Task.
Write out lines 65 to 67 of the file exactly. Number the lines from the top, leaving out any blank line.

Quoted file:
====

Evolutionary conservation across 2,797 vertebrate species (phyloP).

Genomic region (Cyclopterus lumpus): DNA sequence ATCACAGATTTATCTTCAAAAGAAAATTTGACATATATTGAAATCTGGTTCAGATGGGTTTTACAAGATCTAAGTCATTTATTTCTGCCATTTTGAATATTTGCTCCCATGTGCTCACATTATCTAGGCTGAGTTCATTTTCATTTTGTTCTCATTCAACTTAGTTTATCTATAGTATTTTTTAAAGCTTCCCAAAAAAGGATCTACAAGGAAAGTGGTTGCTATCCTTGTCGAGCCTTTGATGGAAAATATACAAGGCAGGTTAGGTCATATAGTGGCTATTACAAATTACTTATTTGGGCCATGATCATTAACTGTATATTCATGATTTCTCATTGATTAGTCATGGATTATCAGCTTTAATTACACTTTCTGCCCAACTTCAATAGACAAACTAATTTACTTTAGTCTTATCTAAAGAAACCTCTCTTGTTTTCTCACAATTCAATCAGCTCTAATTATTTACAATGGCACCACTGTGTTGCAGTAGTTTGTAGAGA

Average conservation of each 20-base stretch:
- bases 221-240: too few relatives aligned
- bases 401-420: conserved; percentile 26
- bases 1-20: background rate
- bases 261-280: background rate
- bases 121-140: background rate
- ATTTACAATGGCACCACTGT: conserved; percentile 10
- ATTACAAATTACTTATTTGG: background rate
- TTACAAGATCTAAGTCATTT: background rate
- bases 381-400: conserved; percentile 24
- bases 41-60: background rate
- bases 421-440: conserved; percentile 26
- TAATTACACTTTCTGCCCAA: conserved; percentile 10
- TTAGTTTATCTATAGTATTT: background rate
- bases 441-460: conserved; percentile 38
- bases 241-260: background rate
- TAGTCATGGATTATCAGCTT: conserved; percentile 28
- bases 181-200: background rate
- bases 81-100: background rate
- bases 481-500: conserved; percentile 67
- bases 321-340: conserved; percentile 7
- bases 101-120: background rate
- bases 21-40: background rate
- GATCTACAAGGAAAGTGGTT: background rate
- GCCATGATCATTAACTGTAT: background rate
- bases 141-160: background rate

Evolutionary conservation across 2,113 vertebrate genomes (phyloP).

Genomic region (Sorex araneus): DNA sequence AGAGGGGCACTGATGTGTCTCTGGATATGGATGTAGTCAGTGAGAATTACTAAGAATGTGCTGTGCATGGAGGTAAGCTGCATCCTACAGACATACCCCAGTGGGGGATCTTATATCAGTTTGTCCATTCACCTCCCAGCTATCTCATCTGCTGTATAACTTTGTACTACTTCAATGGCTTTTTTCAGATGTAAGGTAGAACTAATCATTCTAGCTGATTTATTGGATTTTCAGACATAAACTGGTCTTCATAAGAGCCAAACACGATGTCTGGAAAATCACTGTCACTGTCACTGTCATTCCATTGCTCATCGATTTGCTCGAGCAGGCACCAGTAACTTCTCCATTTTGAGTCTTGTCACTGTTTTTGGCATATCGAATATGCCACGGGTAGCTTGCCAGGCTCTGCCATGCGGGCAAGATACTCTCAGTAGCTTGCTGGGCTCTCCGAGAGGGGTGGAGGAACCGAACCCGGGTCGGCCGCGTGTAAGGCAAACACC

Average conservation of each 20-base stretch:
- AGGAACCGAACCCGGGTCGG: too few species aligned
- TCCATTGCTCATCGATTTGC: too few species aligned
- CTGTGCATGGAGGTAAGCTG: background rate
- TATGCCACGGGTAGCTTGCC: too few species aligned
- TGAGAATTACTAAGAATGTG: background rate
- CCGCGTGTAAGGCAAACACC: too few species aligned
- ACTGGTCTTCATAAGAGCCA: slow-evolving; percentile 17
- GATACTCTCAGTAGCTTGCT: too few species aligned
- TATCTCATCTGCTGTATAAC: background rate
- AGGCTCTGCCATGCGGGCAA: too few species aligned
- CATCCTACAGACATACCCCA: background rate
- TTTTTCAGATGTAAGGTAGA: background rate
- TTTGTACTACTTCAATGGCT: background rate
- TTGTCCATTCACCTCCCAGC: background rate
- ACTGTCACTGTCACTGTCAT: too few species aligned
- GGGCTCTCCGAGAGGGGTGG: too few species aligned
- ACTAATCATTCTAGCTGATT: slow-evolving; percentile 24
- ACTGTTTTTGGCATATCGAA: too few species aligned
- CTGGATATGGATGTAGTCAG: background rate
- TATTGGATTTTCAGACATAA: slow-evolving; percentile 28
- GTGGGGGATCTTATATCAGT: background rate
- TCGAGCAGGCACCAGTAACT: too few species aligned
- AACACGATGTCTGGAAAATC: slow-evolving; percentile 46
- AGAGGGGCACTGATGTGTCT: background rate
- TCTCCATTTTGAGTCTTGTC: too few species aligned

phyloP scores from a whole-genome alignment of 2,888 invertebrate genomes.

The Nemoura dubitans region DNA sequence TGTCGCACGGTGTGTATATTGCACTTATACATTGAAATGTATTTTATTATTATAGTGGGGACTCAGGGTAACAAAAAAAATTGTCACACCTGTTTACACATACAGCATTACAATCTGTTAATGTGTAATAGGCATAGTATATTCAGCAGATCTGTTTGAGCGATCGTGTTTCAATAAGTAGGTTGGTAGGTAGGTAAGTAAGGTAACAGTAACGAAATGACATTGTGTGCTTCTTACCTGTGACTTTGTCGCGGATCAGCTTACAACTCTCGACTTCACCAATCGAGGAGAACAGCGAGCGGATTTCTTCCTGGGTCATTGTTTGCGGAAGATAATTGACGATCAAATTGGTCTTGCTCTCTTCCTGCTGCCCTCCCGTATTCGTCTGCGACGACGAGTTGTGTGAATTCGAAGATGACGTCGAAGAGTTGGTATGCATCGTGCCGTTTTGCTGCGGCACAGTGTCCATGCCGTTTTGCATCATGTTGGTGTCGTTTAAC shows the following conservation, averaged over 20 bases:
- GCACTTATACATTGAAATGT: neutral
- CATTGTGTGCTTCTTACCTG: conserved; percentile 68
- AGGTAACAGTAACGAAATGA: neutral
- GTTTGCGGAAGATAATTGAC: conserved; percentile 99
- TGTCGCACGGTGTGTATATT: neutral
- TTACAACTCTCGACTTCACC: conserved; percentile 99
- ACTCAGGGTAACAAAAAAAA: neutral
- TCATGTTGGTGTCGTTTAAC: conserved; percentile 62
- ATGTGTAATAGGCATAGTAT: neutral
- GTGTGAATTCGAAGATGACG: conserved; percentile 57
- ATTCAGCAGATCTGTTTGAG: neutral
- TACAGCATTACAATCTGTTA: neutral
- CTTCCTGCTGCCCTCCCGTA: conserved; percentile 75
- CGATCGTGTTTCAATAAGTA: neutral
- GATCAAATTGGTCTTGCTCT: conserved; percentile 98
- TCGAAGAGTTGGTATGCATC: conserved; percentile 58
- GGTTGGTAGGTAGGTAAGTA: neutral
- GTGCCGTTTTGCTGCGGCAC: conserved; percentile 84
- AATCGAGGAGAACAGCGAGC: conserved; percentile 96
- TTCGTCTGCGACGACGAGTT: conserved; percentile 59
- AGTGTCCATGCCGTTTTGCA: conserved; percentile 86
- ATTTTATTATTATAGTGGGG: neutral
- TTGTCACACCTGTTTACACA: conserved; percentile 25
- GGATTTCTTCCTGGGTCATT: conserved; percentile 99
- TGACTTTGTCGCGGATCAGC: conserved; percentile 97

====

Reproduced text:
- ACTCAGGGTAACAAAAAAAA: neutral
- TCATGTTGGTGTCGTTTAAC: conserved; percentile 62
- ATGTGTAATAGGCATAGTAT: neutral